Have you ever spent time on a farm or around farmers? Do you remember helping your parents weed their garden as a kid–or do you make your kids help you weed yours? Chances are, you’re connected to agriculture in some shape or form, even if it’s just through the food you eat. Some issues with the U.S. industrialized agriculture system seem more or less obvious. Most people intuit that…

Shell-ebrating North Country Painted Turtles

A baby painted turtle
By Leslie Herold on
Blog: Just Our Nature
As soon as the ponds thaw and the temperatures warm, we know the earth is preparing for spring and summer. The flowers begin to bud and the grasses green again. We pack away our winter jackets and dig out the t-shirts and shorts. But it’s not just humans who recognize this transition. Our North Country wildlife recognize these same changes in the environment and come out for the warmer months of…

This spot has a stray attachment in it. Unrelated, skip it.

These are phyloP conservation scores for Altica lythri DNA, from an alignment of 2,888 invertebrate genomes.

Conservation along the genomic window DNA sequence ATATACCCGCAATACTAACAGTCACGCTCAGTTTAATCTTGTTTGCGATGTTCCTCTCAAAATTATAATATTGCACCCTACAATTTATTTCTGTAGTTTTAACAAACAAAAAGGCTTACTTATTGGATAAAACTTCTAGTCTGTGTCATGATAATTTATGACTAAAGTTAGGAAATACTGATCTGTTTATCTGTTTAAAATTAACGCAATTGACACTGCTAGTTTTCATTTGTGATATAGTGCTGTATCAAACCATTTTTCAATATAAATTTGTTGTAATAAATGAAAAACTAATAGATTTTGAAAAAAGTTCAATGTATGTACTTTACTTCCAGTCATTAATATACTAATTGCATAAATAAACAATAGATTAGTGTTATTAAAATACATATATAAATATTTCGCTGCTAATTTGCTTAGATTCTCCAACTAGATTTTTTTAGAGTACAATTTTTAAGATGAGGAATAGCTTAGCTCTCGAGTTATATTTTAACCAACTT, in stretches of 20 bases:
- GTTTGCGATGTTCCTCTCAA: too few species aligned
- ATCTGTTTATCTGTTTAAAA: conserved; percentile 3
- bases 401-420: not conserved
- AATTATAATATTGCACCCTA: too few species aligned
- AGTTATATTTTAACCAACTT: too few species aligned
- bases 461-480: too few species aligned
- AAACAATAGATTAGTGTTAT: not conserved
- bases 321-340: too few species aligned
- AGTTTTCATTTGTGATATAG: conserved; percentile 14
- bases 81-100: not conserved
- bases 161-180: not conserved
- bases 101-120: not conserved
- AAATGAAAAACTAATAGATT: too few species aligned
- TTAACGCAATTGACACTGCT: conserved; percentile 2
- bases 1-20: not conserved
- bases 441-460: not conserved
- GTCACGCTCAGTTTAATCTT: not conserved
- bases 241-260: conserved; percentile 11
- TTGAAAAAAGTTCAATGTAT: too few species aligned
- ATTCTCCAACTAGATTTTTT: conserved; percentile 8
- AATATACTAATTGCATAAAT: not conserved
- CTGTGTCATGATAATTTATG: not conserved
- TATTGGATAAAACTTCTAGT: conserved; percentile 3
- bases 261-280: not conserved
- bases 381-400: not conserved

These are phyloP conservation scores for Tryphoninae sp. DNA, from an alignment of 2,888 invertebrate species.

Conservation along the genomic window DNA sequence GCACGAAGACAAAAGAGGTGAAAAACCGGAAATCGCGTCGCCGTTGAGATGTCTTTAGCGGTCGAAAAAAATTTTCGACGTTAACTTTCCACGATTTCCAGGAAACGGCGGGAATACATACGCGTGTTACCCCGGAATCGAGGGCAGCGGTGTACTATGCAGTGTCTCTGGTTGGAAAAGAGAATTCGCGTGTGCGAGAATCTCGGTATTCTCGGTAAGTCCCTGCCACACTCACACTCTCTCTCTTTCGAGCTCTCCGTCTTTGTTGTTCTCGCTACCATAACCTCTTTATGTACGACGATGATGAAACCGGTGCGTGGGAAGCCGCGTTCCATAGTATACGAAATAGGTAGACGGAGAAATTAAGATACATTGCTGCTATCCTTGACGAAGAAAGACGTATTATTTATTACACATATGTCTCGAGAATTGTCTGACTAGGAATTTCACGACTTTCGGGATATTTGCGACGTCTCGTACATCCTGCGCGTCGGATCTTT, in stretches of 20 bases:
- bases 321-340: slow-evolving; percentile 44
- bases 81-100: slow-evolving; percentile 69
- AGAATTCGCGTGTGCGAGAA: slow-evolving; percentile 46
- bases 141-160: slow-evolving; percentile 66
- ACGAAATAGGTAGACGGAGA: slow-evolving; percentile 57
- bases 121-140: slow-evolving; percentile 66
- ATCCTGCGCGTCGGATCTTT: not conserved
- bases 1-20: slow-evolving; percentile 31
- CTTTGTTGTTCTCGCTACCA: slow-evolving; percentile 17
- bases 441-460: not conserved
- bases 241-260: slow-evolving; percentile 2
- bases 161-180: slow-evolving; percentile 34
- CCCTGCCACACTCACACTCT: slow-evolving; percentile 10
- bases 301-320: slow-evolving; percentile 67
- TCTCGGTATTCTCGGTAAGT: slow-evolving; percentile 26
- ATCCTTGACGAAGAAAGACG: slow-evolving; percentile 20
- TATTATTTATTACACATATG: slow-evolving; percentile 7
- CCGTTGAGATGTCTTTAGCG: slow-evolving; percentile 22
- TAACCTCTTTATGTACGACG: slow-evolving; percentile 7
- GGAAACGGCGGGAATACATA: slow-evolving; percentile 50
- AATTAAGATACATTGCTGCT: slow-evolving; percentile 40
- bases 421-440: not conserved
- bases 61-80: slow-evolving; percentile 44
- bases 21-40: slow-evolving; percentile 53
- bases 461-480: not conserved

An adult painted turtle

Fanfare in the North Country

Trumpeter Swan spreading its wings
By Liz Hart on
Blog: Just Our Nature
It’s nesting season, which means the skies and waters are filled with life; chirping birds calling out for a mate, waterfowl patrolling the waters for a place to roost. But for a few centuries, wetland areas have been missing the notable honking of the largest species of waterfowl in the world. Weighing an average of 26 pounds and growing up to 6 feet in length, the massive Trumpeter Swan is…
Swan a-swimming Swan over water Family of Trumpeter Swans

Ask A Fairy: Spring Into Summer With the Fairies!

Fairy house under a log
By Thimble & Blossom on
Blog: Ask a Fairy